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Primary Care Antimicrobial Guidelines

The final version of the updated guidelines is now on the Antimicrobial guidelines and resources page. It is a working document, so will be updated when changes happen. New sections are being worked on.

 

Updates following the August Area Prescribing Committee Meeting

Red, Amber, Green Classifications:

 

RAG Submissions:

•Cyproterone – Agreement to classify as RED for new patients and AMBER for existing patients

Indication: Prostate cancer

 

•Midodrine – Agreement to classify as Green with Specialist Initiation

Indication: In adults for the treatment of severe orthostatic hypotension due to autonomic dysfunction when corrective factors have been ruled out and other forms of treatment are inadequate.

 

Reslizumab – Agreement to classify as RED

Indication: as an add-on therapy, is recommended as an option for the treatment of severe eosinophilic asthma that is inadequately controlled in adults despite maintenance therapy with high-dose inhaled corticosteroids plus another drug, only if the agreed criteria is met.

 

•Phenol 2% in Zinc paste – Agreement to classify as RED

Indication: Intractable pruritus ani

 

•Quinidine – Agreement to classify as RED

Indication: Short QT syndrome, Brugada syndrome, and idiopathic ventricular fibrillation (VF)

 

•Obinutuzumab – Agreement to classify as RED

Indication: Treatment of cancers

 

•Pembrolizumab – Agreement to classify as RED

Indication: Pembrolizumab for locally advanced or metastatic urothelial cancer previously treated with platinum-based chemotherapy only if the agreed criteria is met.

 

•Atezolizumab – Agreement to classify as RED

Indication(s):

For treating previously platinum-treated locally advanced/ metastatic non squamos or squamos non-small cell lung cancer.

For locally advanced or metastatic urothelial cancer previously treated with platinum-based chemotherapy only if the agreed criteria is met.

 

•Nivolumab – Agreement to classify as RED

Indication: Treatment of cancers

 

•Blinatumomab – Agreement to classify as RED

Indication: Recommended as an option for treating Philadelphia-chromosome-negative relapsed or refractory precursor B-cell acute lymphoblastic leukaemia in adults.

 

•Avastin – Agreement to classify as RED

Indication: For Neovascular Glaucoma and Neovascularization of the Retina

 

•Neomycin oral tablet – Agreement to classify as RED

Indication: Surgical prophylaxis alongside oral metronidazole, plus standard intravenous surgical prophylaxis for colorectal –with mechanical bowel preparation

 

•Ketogenic Dietary Products –  Agreement to adopt Leeds Teaching Hospital Trust Traffic Light Classification for ketogenic prescribable products (Green with Specialist Initiation)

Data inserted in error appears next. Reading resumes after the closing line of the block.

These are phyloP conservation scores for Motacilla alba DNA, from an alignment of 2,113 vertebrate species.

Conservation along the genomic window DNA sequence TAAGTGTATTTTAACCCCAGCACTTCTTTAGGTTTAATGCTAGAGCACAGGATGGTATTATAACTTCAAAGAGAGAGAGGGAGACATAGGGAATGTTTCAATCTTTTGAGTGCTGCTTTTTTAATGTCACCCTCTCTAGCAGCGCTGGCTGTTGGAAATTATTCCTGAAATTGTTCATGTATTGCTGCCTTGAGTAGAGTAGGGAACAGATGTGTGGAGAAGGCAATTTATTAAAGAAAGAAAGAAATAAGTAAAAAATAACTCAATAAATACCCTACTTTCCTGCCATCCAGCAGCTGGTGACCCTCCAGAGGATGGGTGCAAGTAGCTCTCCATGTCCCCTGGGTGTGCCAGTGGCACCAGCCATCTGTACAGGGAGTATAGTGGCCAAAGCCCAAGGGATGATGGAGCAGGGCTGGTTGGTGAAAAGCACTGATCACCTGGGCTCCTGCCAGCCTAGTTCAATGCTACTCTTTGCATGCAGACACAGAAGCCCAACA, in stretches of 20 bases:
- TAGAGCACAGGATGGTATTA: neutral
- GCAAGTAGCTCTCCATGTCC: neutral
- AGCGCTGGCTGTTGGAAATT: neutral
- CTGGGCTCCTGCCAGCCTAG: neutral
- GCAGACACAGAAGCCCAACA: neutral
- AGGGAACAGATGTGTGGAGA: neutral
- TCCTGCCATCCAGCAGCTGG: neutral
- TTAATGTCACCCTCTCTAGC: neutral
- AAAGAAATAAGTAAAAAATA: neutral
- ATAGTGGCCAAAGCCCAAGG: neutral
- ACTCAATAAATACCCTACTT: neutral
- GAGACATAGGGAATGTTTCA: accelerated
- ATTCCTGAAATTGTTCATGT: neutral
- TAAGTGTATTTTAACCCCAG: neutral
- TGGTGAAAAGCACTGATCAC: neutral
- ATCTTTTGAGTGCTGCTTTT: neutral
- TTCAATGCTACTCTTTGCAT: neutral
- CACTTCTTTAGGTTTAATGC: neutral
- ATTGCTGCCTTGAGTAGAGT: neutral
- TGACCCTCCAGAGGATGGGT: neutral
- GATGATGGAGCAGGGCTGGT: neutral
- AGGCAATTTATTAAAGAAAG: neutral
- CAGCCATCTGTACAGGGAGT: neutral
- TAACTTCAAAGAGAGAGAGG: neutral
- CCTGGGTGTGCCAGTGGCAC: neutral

*ONLY FOR PATIENTS REFERRED INTO THE REGIONAL SERVICE FOR PAEDIATRIC EPILEPSY*

 

Commissioning Statements:

 

Brimondine – Approved (June) – comments have now closed for public opportunity to comment.

Hyaluronic Acid – Approved (June) – comments have now closed for public opportunity to comment.

 

Paraffin-containing skin preparations (emollients)

West Yorkshire Fire & Rescue Service has produced YouTube Videos for the public and patients and one for Healthcare Professionals warning that even low-level paraffin based products can increase the risk of a fire developing. The YouTube videos have been added to the following sections of the website for information and discussion:  Medicines Alerts and Safety Issues, Patient Information and Care Homes. There is also information on the Fire Service’s website.

 

The ratified minutes from the June meeting have been added to the business section of the website for information.

 



South West Yorkshire Area Prescribing Committee – Interim Commissioning Position – Flash Glucose Monitoring Systems – Updated March 2018

The expected cost of the Flash Glucose Monitoring Systems to the NHS is over £900 per patient per year of continuous use compared with £360 – £650 per patient per year for finger pricking (based on testing 4-8 times per day). Therefore, it is currently unaffordable and unsustainable to make it available for all people with diabetes.

Work is ongoing between the six CCGs within the South West Yorkshire Area Prescribing Committee (Bradford City and Districts CCGs, Calderdale CCG, Greater Huddersfield CCG, North Kirklees CCG, Wakefield CCGs) and diabetes specialists to agree which groups of patients would gain most health benefit from using Flash Glucose Monitoring Systems, whilst keeping it affordable for the NHS.

There is also a need to consider our neighbouring heath economies to ensure consistency of care across a wider footprint, and therefore we have to take account of how neighbouring CCGs and health economies are managing this device.

The current situation re: Flash Glucose Monitoring Systems is that they are not routinely commissioned, and any requests for use need to go through the IFR process where the patient exhibits exceptionality. Patients currently using this system in the meantime should continue to self-fund; GPs should not initiate any prescriptions for Flash Glucose Monitoring Systems.

Any change to this position will be communicated to GPs as soon as an agreement is reached, and the website will be updated to reflect this.

We have put together a list of some frequently asked questions which you can find here.

 


 

Items which should not routinely be prescribed in Primary Care: Guidance for CCGs

 

Following the publication of the above NHSE guidance to CCGs; the SWYAPC CCGs intend to commission in line with the guidance and align the Commissioning Statements.

The SWYAPC have also produced a letter to inform Community Pharmacies in Bradford, Calderdale, Kirklees and Wakefield of the local plans regarding the NHSE guidance.